Should sellers attend the home inspection?

If you’re selling your house on your own, then it makes sense for you to attend the home inspection. If you’re working with an agent, it’s best to have them attend on your behalf.

Top reasons home inspections fail

Sellers are often caught by surprise when a buyer’s inspection report comes back with a long list of repairs, even if the home isn’t very old. Here are some of the most common major issues that come up during inspections.

  • Roofing issues: Roofing troubles can range from a few missing shingles to leaks or soft spots, or even a full roof replacement if the roof is old or failing.
  • Electrical problems: The most common electrical issues include wiring that’s not up to code, frayed wiring, or improperly wired electrical panels.
  • Plumbing issues: Leaky pipes (and resulting water damage), failing water heaters, and sewer system problems are some of the most expensive.
  • Foundation problems: Cracking foundations, settling, and basement water damage can be costly fixes.
  • Termites and pests: Termite damage, as well as the presence of other pests or vermin, can be a big red flag for buyers.
  • Mold: Mold issues are a common problem, especially in wet or humid climates, and repairs can be extensive.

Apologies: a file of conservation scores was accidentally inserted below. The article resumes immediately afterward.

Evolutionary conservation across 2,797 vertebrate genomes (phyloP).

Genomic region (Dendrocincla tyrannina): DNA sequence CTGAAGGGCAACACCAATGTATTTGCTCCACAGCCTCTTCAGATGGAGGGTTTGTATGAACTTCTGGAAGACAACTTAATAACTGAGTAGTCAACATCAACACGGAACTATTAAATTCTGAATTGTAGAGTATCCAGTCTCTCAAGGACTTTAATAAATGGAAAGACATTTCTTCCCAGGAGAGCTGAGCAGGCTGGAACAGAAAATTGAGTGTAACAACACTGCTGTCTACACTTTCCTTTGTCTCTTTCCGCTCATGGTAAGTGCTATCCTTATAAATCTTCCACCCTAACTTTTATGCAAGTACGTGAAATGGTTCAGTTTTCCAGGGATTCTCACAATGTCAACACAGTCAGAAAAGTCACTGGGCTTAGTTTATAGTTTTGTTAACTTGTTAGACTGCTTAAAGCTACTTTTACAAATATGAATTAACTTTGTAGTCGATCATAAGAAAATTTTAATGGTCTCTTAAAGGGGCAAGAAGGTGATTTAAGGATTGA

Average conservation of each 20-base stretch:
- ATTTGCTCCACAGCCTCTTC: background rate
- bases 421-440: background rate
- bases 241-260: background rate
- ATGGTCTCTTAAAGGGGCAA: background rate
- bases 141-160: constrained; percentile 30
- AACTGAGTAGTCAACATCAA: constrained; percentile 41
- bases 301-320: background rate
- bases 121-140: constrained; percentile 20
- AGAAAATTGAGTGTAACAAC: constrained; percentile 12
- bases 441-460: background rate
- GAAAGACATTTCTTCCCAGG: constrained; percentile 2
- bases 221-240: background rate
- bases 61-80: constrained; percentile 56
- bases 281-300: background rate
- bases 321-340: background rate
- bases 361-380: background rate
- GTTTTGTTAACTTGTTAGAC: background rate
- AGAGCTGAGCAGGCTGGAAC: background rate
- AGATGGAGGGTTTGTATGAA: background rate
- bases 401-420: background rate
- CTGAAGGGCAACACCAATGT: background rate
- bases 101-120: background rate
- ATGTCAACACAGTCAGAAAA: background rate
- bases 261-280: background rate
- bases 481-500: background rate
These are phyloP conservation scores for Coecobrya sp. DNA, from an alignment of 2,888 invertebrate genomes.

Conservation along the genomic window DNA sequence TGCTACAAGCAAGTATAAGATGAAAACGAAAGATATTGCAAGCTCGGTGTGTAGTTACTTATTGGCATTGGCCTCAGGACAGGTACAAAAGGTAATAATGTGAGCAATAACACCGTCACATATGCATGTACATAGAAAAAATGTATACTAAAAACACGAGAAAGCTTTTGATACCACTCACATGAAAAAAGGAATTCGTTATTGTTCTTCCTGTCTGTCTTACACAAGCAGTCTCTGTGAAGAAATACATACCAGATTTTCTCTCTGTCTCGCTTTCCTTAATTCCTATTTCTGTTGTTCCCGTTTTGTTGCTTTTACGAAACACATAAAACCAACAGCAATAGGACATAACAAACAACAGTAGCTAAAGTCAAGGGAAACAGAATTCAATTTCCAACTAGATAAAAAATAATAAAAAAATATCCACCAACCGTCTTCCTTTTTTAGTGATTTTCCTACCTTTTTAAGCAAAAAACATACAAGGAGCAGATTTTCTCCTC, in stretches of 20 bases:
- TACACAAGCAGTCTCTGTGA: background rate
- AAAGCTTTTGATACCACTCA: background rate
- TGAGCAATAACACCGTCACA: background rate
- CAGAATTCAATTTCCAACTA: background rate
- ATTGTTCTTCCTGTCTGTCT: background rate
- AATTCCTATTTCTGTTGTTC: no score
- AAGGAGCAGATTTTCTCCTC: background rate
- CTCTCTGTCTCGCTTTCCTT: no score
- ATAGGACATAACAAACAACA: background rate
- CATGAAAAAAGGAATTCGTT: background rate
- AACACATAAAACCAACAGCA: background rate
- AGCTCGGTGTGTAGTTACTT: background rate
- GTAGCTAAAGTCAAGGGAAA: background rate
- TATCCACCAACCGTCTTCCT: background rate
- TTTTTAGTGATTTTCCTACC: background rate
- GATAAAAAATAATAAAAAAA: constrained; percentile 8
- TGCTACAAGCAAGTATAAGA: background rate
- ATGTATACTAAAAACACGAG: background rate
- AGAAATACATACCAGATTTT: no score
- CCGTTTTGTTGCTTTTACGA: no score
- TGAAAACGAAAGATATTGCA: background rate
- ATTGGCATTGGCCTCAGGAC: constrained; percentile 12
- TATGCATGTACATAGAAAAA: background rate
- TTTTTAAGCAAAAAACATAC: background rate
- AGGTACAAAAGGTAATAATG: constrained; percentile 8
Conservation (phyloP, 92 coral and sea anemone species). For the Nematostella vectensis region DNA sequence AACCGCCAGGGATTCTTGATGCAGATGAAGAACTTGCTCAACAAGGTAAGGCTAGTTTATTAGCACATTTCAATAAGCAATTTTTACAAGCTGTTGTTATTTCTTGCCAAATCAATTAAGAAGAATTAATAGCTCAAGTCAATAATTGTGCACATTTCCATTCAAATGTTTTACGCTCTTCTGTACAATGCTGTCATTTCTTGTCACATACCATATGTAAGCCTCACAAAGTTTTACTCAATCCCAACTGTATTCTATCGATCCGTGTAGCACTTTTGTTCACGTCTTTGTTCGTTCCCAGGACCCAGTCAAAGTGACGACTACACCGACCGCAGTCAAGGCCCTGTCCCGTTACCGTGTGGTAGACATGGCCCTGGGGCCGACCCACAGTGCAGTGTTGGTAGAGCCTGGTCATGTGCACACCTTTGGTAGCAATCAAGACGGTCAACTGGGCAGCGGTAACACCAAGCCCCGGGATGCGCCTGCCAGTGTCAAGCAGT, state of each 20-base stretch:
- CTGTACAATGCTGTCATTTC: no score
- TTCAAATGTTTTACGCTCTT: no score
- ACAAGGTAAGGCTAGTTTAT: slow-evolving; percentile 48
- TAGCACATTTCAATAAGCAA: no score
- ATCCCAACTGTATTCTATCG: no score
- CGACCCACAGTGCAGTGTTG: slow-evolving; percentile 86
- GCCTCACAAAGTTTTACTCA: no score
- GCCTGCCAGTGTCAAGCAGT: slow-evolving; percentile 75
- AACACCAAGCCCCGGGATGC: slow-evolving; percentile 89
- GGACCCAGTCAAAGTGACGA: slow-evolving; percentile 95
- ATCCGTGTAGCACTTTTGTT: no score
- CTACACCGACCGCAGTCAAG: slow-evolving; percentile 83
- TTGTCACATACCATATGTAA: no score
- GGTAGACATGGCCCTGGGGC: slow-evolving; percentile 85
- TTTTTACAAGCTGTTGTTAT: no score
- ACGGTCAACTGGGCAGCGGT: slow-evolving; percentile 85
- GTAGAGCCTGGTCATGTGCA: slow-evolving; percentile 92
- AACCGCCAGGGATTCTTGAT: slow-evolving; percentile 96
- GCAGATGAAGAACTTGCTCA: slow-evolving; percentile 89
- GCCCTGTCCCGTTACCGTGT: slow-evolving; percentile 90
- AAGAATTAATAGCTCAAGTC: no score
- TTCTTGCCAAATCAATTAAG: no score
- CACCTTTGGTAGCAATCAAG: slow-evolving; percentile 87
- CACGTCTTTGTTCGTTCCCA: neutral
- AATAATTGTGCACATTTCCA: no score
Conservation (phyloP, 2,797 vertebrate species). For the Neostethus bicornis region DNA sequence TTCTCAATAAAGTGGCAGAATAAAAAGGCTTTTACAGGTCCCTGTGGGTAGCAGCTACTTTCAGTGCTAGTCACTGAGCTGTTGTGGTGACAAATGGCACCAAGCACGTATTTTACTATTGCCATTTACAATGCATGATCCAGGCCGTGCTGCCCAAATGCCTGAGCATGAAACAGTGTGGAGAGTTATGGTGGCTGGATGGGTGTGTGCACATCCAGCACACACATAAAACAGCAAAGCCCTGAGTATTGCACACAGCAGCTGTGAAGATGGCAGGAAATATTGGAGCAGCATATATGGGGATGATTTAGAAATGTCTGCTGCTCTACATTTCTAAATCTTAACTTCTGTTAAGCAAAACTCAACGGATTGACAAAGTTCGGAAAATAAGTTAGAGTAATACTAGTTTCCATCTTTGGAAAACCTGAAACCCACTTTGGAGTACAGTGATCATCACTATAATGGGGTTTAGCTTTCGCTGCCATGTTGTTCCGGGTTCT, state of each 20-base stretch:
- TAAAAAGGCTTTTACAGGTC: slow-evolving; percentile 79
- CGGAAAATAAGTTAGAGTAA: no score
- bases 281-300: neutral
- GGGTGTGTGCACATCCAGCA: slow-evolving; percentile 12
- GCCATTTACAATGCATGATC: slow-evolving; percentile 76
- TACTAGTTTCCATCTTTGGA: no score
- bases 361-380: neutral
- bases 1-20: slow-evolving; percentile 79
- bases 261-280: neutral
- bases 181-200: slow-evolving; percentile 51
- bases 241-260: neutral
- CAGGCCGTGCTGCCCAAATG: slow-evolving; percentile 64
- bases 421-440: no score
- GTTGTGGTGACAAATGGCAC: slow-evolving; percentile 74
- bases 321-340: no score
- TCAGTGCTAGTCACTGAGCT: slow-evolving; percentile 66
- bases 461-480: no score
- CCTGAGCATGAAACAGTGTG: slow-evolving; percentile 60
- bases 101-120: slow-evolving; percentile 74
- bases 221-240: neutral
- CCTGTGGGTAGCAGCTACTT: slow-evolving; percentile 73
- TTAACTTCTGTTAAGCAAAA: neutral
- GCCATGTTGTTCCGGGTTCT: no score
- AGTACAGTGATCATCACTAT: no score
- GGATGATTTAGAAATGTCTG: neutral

• Window and door issues: Failing window seals, windows and doors that don’t open and close properly, or broken panes are commonly found by inspectors.
  • Asbestos or lead paint: This is a serious issue, and something you should be especially cautious of if you’re selling an older home. Many contracts have specific requirements related to asbestos and lead paint, so be sure to disclose everything you know.
  • Chimney damage: Old chimneys can be a safety hazard, and they often need to be removed if not in working order.

While a bad home inspection report isn’t what any seller is hoping for, the good news about the process is that as a result of the inspection, the buyer knows what they’re getting into and has the chance to ask for repairs or walk away — both actions that protect the seller from future liability.

Photo from Shutterstock.

Buyer action: What happens after a home inspection?

Depending on the terms of your contract, the buyer may do one of three things after receiving the inspection report on your home:

  • Request repairs: The buyer may request that the seller complete a list of requested repairs, as a condition of the sale moving forward.
  • Ask for a credit: The buyer may request a credit (also called a concession), in an amount that’s enough to cover the repairs. They request a dollar amount they want back as a closing credit, which won’t change the purchase price, but will lower your net profits. This is a common option for buyers who want to do the repairs on their own terms, or if sellers are refusing repairs.  
  • Back out of the deal: A worst-case scenario, the buyer can usually back out of the deal as a result of a bad inspection. Note that buyers who are getting cold feet will sometimes use the inspection as an excuse to back out, even if the report only finds minor issues.